When Leon Draisaitl’s teammates are asked about him, smiles creep across their faces.
Not about the guy who tears up the ice as Connor McDavid’s frequent linemate, but about the fellow behind the doors in the Oilers dressing room.
Draisaitl is direct, polite, and engages little in small talk. Surrounded by his friends, however, another layer emerges.
“You wouldn’t think it,” Darnell Nurse says, “but he may have the best sense of humour on the team.”
“When he is your teammate and friend, you get to know him,” says Cam Talbot, the Oilers goalie. “He comes up with some quick-witted lines.
“There is a language barrier sometimes with European players, but you can’t get anything past Leon.”
Propelled by dry wit inside the Oilers dressing room, on the ice Draisaitl is soft-handed, focused and workmanlike.
He is 23 and on a pace to score 100 points this season. That has largely gone unnoticed because he plays in the shadow of superstar McDavid, and because he isn’t flashy. Draisaitl doesn’t dance on the ice before games like P.K. Subban. He is unlikely to go on a celebratory bender like Alex Ovechkin. He shows up. He does his job. Quite well.
“He is task-oriented, so if you give him a specific role, he grabs it and runs with it,” says Ken Hitchcock, the Edmonton coach.
“The more tasks we give him, and the more defined the role is, the better he plays.”
He was one of the final four players chosen this week for the NHL all-star game − likely because McDavid urged his 340,000 followers on Twitter to vote for him as part of a “Last Man Leon” campaign.
“It is cool to be part of something like that and to be around the best players in the world,” Draisaitl says. “Fans played the main role, so I have to thank them more than anyone.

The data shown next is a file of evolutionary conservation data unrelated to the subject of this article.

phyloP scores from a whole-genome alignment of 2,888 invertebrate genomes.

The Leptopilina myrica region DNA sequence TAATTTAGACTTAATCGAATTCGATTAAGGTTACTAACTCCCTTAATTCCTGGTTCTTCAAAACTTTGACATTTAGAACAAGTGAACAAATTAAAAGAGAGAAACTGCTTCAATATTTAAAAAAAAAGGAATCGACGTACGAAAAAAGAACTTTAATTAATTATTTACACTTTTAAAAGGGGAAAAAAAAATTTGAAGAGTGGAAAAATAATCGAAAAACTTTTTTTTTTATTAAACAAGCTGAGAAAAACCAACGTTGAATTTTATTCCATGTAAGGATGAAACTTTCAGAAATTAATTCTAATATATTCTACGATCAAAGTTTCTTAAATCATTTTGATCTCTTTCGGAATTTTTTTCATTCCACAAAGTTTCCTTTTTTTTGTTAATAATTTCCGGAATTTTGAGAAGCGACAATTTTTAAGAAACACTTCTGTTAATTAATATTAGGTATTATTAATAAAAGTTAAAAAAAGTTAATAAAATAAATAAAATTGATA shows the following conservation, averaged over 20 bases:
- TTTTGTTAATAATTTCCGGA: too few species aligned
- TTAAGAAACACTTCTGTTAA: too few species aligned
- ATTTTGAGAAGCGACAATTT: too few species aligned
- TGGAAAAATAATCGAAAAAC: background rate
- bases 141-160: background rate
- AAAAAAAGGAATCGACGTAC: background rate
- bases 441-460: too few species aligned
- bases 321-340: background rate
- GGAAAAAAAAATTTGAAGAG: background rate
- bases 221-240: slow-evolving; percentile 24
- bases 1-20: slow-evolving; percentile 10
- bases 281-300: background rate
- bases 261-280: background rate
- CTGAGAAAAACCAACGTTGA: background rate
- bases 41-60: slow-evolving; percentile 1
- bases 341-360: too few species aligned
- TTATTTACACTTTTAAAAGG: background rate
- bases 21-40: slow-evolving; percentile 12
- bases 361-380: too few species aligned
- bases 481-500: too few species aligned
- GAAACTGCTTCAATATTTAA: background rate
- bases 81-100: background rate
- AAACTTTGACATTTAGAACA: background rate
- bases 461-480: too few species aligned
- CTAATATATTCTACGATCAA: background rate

“It is a big honour and a great accomplishment for me, and it is good for German hockey. It is very exciting.”
Next weekend, he will become only the fourth player from Germany to participate in the all-star game, and will likely soon set an NHL record for goals in a season by a German player. He has 24 with 35 games remaining. Draisaitl scored 29 in 2016-17, the last time the Oilers reached the playoffs.
Back home in Cologne, where his father, Peter, coaches the Sharks of the Deutsche Eishockey League, Draisaitl is known as the “German Gretzky.” He joins retired Formula One driver Michael Schumacher, Arsenal midfielder Mesut Ozil, basketball’s Dirk Nowitzki and retired tennis great Steffi Graf as among the most popular athletes in the country.
Draisaitl was chosen third by the Oilers in the 2014 draft, higher than any other German in history. He has put together back-to-back seasons of 77 and 70 points, and has 56 through 47 games this year – more than Ovechkin, Steven Stamkos, John Tavares and Evgeni Malkin, among others.
“It is more than deserving for him to be in the all-star game,” says Milan Lucic, the Edmonton forward and alternate captain. “Actually, I was a little surprised when he wasn’t on the original roster.”
Draisaitl has worked hard to develop his talent, but it didn’t hurt that his dad was a great athlete, too.